The festival of lights has arrived. People have got down to the annual ritual of cleaning, decorating and lighting up their houses and places of work, so as to give the best possible welcome to Goddess Laxmi. As we earnestly wait for the fun, frolic and awesome food that come with Diwali, let us take a moment to help our rural brethren get the luxury of electricity and make this festive occasion a life-changing one for them.
How can we help?
The government launched the Deen Dayal Upadhyay Gram Jyoti Yojana (DDUGJY) in 2015 with an aim to electrify each and every village of India. It outlaid a plan of $11 billion and has been trying to pull all stops to achieve universal electrification. But, implementation challenges at the ground level have plagued the success of this scheme in some parts of the country. An independent website videovolunteers.org has collected stories from the villages of Chhattisgarh, Bihar and Jharkhand which are still lurking in darkness, and is trying to push government officials to expedite electrification in these areas. Here are the stories of three of the villages:
- Parevachapa village, Chhattisgarh
This tribal village has been without electricity since the time it was established, 16 years ago. People have been carrying out agriculture, small businesses and daily chores without any access to modern-day technology. Children are forced to study under oil lamps which hurt their vision, and as a result, some of them have dropped out of school. Continuous exposure to fire and burning kerosene also leads to severe breathing problems. The residents have approached the Sarpanch (village head) and the block office of the state power corporation but all they have got are fake assurances.
Call to Action: Help light up Parevachapa village, Pandaria district, Chhattisgarh. A simple call from your phone can help a student study, a farmer work and a household cook. Dial +91-7754254024 and talk to Mr. Dilipkumar Ramesh, the block officer, Electricity Dept., Pandaria, demanding that the village gets electrified.
- Keswar Bigha village, Bihar
A false hope is worse than no hope. Residents of the Keswar Bigha village of Bihar were enthralled when electricity poles were installed in their area a year back under the DDUGJY. Thinking that they will soon get the benefits of electric power, people have been staring up the poles since then. There has been no work undertaken to connect the poles with wires, and this has left the villagers fuming. They have tried to contact everyone from Junior Engineer to Project Engineer, but to no avail. Considering that all the surrounding villages have got electricity, the situation in Keswar Bigha is utterly shameful.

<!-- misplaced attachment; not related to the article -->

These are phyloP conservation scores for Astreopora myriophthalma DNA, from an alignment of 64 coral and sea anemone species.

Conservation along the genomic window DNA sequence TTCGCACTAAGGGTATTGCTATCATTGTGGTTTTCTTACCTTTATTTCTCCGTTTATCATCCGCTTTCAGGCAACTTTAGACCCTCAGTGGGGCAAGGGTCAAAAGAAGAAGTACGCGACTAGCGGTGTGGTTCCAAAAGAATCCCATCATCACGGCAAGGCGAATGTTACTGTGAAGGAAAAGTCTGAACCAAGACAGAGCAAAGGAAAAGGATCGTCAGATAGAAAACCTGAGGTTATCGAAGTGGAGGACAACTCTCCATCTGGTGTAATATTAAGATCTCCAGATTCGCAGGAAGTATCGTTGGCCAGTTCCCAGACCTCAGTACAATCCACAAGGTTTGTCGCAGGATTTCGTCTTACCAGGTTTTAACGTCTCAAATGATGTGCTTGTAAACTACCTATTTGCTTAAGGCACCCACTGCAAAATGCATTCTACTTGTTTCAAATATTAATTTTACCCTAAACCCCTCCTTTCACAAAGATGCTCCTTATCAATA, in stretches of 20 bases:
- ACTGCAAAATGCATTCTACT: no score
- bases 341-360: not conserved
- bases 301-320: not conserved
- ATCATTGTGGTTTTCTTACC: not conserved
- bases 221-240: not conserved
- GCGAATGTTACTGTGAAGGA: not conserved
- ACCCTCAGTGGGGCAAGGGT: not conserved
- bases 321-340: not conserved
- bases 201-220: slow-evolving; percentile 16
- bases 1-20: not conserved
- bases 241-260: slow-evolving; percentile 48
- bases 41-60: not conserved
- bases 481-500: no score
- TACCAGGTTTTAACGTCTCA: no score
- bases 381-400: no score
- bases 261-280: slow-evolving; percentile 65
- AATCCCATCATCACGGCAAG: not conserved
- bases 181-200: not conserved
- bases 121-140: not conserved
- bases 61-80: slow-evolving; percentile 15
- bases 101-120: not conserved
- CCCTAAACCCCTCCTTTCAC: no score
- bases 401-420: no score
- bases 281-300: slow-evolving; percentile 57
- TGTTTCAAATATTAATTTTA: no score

Call to Action: Please call Mr. Vasim, Project Engineer of Karpi, Bihar on +91-7033191330 and demand that they complete the pending electrification of Keswar Bigha village at the earliest.
- Dumburu village, Jharkhand
Imagine what happens when you are in the middle of something and power goes off. Within minutes you are left irritated and struggling. But villagers from Dumburu, Jharkhand experienced another level of misery when their 10kV transformer burnt off in June 2013, just six months into operation. The village has been reeling under a three-year long power cut since then. On multiple requests to the Electricity Department and the local MLA, the villagers did manage to procure a 25kV transformer. But it has been rusting in the shed for the past one year because the department didn’t send any technical team and wires to make the transformer functional.
Call to Action: Help light up the village of Dumburu in Bangaon block, Jharkhand. Call the State Electricity Board Executive Engineer Rajendra Prasad Sharma on +91-9431135941, inform him about the ground reality and ask him to provide a new transformer to restore electricity in the village.
The Logical Indian thanks the community correspondents at videovolunteers.org for bringing out such important stories from the rural hinterland and enabling us all to be active participants in our democracy. This Diwali, let us spend five minutes to make a phone call and make a difference to the lives of the unfortunate people living in these villages.